Superresolution fluorescence microscopy and
compressed sensing work for sparse point sources. But what if we cannot
control the sources, such as stars or exoplanets, and they are closer to
one another than the diffraction limit? Using a shot-noise model and
parameter-estimation theory, I derive fundamental limits to direct
imaging in this subdiffraction regime, demonstrating that the moments of
the source distribution are the natural parameters to estimate in this
case . I further show that an optical spatial-mode
demultiplexing (SPADE) technique can estimate the second and higher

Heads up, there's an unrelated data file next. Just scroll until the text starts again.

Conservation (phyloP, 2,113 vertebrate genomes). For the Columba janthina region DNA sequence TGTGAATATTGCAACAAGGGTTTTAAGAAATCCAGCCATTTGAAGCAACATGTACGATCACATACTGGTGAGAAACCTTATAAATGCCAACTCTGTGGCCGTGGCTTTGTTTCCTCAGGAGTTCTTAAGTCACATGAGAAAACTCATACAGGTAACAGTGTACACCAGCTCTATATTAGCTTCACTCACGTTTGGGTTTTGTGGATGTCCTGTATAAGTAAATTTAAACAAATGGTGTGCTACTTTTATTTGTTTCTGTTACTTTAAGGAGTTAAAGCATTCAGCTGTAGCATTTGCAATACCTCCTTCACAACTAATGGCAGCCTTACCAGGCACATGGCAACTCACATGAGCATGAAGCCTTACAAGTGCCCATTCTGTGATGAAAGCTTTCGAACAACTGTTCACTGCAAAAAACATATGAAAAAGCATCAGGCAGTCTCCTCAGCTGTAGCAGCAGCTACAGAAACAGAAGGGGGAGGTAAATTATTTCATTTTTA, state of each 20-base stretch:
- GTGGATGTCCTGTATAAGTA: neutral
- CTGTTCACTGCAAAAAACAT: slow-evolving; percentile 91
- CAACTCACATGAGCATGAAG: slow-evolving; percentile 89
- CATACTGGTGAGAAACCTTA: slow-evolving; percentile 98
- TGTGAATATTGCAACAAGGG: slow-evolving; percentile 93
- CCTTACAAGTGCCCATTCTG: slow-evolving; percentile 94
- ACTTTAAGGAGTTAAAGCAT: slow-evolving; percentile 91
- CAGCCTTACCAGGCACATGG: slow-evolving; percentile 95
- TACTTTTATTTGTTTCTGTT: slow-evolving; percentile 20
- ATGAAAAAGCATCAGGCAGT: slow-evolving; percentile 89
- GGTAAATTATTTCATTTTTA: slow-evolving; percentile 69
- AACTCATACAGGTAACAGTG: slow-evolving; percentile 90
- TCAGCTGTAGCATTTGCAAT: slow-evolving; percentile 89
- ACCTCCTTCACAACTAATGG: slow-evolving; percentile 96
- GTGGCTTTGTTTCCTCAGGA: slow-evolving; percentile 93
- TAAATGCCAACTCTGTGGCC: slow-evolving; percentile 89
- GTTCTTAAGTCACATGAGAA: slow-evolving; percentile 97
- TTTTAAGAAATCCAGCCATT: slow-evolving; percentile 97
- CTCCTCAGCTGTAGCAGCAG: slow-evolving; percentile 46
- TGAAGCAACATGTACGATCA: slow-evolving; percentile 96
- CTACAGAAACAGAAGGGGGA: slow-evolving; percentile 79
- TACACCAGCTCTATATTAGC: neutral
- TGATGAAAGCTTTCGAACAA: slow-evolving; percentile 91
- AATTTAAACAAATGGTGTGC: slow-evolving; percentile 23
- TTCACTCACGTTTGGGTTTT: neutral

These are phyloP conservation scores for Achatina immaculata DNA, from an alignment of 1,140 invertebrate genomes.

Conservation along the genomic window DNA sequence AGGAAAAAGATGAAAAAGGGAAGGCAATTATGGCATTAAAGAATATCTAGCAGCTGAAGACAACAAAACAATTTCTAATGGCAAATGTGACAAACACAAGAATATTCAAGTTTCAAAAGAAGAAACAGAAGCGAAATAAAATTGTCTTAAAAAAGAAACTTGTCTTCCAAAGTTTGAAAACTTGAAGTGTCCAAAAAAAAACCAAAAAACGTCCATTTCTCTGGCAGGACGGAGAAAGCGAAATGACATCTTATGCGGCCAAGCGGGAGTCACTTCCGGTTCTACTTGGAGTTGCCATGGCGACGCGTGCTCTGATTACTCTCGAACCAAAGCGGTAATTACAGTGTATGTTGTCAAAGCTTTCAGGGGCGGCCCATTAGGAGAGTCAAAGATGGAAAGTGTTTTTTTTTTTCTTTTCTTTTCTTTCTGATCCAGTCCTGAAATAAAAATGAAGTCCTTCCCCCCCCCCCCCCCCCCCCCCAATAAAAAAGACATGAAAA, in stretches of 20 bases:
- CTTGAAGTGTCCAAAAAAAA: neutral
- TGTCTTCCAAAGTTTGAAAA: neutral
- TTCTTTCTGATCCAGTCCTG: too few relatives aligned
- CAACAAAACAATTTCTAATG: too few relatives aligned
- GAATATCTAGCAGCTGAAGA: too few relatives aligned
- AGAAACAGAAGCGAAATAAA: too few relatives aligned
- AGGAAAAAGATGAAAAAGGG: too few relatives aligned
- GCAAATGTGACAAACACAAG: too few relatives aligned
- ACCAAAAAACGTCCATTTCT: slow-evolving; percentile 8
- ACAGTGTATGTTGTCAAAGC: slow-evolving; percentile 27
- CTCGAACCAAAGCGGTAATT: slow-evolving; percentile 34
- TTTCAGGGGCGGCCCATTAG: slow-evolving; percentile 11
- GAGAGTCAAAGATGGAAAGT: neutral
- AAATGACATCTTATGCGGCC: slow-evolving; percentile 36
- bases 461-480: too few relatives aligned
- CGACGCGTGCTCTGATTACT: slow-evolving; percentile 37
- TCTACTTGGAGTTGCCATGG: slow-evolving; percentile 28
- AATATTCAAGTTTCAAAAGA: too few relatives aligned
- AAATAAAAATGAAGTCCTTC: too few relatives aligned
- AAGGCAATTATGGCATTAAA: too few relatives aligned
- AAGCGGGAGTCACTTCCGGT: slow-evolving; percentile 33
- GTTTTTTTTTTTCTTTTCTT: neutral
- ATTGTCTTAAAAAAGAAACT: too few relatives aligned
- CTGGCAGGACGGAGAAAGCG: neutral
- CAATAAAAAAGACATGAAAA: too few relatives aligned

moments much more accurately than direct imaging can fundamentally do
[1,2]. The recent breakthrough discovery on two-point resolution  can
be regarded as a special case. Realizable with
linear optics and photon counting, SPADE is expected to benefit both
fluorescence microscopy and astronomy.
 M. Tsang, "Subdiffraction incoherent optical imaging via spatial-mode demultiplexing," New Journal of Physics 19, 023054 (2017).
 M. Tsang, "Subdiffraction incoherent optical imaging via spatial-mode demultiplexing: semiclassical treatment," e-print arXiv:1703.08833.
 M. Tsang, R. Nair, and X.-M. Lu, "Quantum Theory of Superresolution for Two Incoherent Optical Point Sources," Physical Review X 6, 031033 (2016).